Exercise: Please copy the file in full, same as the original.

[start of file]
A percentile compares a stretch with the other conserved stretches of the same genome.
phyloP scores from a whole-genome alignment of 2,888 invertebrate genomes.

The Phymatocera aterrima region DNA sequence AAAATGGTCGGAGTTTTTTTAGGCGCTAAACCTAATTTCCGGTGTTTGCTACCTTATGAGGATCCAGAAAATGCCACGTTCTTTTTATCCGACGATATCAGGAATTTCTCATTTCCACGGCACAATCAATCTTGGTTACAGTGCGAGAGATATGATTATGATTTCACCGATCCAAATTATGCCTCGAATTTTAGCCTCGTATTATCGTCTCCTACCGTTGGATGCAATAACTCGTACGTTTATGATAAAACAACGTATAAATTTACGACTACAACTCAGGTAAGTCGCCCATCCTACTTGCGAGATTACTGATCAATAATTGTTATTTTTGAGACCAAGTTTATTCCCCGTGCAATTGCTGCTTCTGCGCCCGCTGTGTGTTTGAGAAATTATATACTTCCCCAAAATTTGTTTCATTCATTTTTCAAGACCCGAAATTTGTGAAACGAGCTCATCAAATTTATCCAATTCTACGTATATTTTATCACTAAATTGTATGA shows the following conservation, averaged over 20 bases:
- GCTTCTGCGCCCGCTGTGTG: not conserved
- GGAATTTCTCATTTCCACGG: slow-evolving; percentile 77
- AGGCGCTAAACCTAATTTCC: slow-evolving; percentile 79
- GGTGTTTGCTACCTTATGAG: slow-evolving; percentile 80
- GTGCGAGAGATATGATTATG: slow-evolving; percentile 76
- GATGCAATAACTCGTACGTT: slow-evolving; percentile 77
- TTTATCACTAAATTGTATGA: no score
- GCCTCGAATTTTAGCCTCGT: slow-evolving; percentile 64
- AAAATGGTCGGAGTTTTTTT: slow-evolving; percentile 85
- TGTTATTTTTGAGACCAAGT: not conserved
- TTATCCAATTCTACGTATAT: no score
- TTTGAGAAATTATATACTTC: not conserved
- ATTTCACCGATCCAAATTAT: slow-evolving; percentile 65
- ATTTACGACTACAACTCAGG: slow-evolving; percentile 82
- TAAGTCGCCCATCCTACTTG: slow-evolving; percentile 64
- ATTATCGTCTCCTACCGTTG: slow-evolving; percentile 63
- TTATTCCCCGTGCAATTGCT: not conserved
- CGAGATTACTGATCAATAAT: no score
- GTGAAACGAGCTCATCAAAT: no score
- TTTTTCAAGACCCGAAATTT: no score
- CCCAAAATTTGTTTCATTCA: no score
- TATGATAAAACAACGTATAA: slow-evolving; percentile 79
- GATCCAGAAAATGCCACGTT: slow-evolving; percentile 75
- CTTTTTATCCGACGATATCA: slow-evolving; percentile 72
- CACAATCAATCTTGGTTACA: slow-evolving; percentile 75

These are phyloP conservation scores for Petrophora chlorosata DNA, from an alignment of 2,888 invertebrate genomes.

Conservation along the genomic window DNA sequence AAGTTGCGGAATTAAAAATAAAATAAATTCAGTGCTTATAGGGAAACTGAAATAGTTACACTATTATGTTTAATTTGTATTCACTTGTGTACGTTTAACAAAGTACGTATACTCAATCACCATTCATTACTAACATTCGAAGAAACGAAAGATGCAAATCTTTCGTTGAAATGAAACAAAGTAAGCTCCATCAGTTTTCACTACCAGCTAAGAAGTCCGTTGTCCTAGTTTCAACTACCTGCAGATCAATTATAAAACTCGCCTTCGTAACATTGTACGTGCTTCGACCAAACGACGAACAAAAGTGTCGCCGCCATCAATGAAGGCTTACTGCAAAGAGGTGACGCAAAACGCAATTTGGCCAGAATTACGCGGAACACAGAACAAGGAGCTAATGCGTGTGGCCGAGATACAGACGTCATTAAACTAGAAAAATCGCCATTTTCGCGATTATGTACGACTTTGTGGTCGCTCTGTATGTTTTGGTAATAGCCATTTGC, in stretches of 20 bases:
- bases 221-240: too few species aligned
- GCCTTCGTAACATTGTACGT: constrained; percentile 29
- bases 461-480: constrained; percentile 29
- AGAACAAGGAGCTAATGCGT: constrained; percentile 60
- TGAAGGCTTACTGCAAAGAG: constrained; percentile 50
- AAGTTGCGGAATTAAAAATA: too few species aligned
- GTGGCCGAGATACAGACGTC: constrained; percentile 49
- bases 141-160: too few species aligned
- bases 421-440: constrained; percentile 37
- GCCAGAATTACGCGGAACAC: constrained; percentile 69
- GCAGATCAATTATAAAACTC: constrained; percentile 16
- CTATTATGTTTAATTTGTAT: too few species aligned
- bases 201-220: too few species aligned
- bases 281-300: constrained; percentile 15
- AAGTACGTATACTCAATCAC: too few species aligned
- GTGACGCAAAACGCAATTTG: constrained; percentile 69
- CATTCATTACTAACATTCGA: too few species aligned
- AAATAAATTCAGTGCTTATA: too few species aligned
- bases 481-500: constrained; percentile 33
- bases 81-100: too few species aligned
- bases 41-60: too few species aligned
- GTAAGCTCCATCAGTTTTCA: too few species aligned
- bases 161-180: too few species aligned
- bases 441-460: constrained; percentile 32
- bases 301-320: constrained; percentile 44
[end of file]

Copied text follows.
A percentile compares a stretch with the other conserved stretches of the same genome.
phyloP scores from a whole-genome alignment of 2,888 invertebrate genomes.

The Phymatocera aterrima region DNA sequence AAAATGGTCGGAGTTTTTTTAGGCGCTAAACCTAATTTCCGGTGTTTGCTACCTTATGAGGATCCAGAAAATGCCACGTTCTTTTTATCCGACGATATCAGGAATTTCTCATTTCCACGGCACAATCAATCTTGGTTACAGTGCGAGAGATATGATTATGATTTCACCGATCCAAATTATGCCTCGAATTTTAGCCTCGTATTATCGTCTCCTACCGTTGGATGCAATAACTCGTACGTTTATGATAAAACAACGTATAAATTTACGACTACAACTCAGGTAAGTCGCCCATCCTACTTGCGAGATTACTGATCAATAATTGTTATTTTTGAGACCAAGTTTATTCCCCGTGCAATTGCTGCTTCTGCGCCCGCTGTGTGTTTGAGAAATTATATACTTCCCCAAAATTTGTTTCATTCATTTTTCAAGACCCGAAATTTGTGAAACGAGCTCATCAAATTTATCCAATTCTACGTATATTTTATCACTAAATTGTATGA shows the following conservation, averaged over 20 bases:
- GCTTCTGCGCCCGCTGTGTG: not conserved
- GGAATTTCTCATTTCCACGG: slow-evolving; percentile 77
- AGGCGCTAAACCTAATTTCC: slow-evolving; percentile 79
- GGTGTTTGCTACCTTATGAG: slow-evolving; percentile 80
- GTGCGAGAGATATGATTATG: slow-evolving; percentile 76
- GATGCAATAACTCGTACGTT: slow-evolving; percentile 77
- TTTATCACTAAATTGTATGA: no score
- GCCTCGAATTTTAGCCTCGT: slow-evolving; percentile 64
- AAAATGGTCGGAGTTTTTTT: slow-evolving; percentile 85
- TGTTATTTTTGAGACCAAGT: not conserved
- TTATCCAATTCTACGTATAT: no score
- TTTGAGAAATTATATACTTC: not conserved
- ATTTCACCGATCCAAATTAT: slow-evolving; percentile 65
- ATTTACGACTACAACTCAGG: slow-evolving; percentile 82
- TAAGTCGCCCATCCTACTTG: slow-evolving; percentile 64
- ATTATCGTCTCCTACCGTTG: slow-evolving; percentile 63
- TTATTCCCCGTGCAATTGCT: not conserved
- CGAGATTACTGATCAATAAT: no score
- GTGAAACGAGCTCATCAAAT: no score
- TTTTTCAAGACCCGAAATTT: no score
- CCCAAAATTTGTTTCATTCA: no score
- TATGATAAAACAACGTATAA: slow-evolving; percentile 79
- GATCCAGAAAATGCCACGTT: slow-evolving; percentile 75
- CTTTTTATCCGACGATATCA: slow-evolving; percentile 72
- CACAATCAATCTTGGTTACA: slow-evolving; percentile 75

These are phyloP conservation scores for Petrophora chlorosata DNA, from an alignment of 2,888 invertebrate genomes.

Conservation along the genomic window DNA sequence AAGTTGCGGAATTAAAAATAAAATAAATTCAGTGCTTATAGGGAAACTGAAATAGTTACACTATTATGTTTAATTTGTATTCACTTGTGTACGTTTAACAAAGTACGTATACTCAATCACCATTCATTACTAACATTCGAAGAAACGAAAGATGCAAATCTTTCGTTGAAATGAAACAAAGTAAGCTCCATCAGTTTTCACTACCAGCTAAGAAGTCCGTTGTCCTAGTTTCAACTACCTGCAGATCAATTATAAAACTCGCCTTCGTAACATTGTACGTGCTTCGACCAAACGACGAACAAAAGTGTCGCCGCCATCAATGAAGGCTTACTGCAAAGAGGTGACGCAAAACGCAATTTGGCCAGAATTACGCGGAACACAGAACAAGGAGCTAATGCGTGTGGCCGAGATACAGACGTCATTAAACTAGAAAAATCGCCATTTTCGCGATTATGTACGACTTTGTGGTCGCTCTGTATGTTTTGGTAATAGCCATTTGC, in stretches of 20 bases:
- bases 221-240: too few species aligned
- GCCTTCGTAACATTGTACGT: constrained; percentile 29
- bases 461-480: constrained; percentile 29
- AGAACAAGGAGCTAATGCGT: constrained; percentile 60
- TGAAGGCTTACTGCAAAGAG: constrained; percentile 50
- AAGTTGCGGAATTAAAAATA: too few species aligned
- GTGGCCGAGATACAGACGTC: constrained; percentile 49
- bases 141-160: too few species aligned
- bases 421-440: constrained; percentile 37
- GCCAGAATTACGCGGAACAC: constrained; percentile 69
- GCAGATCAATTATAAAACTC: constrained; percentile 16
- CTATTATGTTTAATTTGTAT: too few species aligned
- bases 201-220: too few species aligned
- bases 281-300: constrained; percentile 15
- AAGTACGTATACTCAATCAC: too few species aligned
- GTGACGCAAAACGCAATTTG: constrained; percentile 69
- CATTCATTACTAACATTCGA: too few species aligned
- AAATAAATTCAGTGCTTATA: too few species aligned
- bases 481-500: constrained; percentile 33
- bases 81-100: too few species aligned
- bases 41-60: too few species aligned
- GTAAGCTCCATCAGTTTTCA: too few species aligned
- bases 161-180: too few species aligned
- bases 441-460: constrained; percentile 32
- bases 301-320: constrained; percentile 44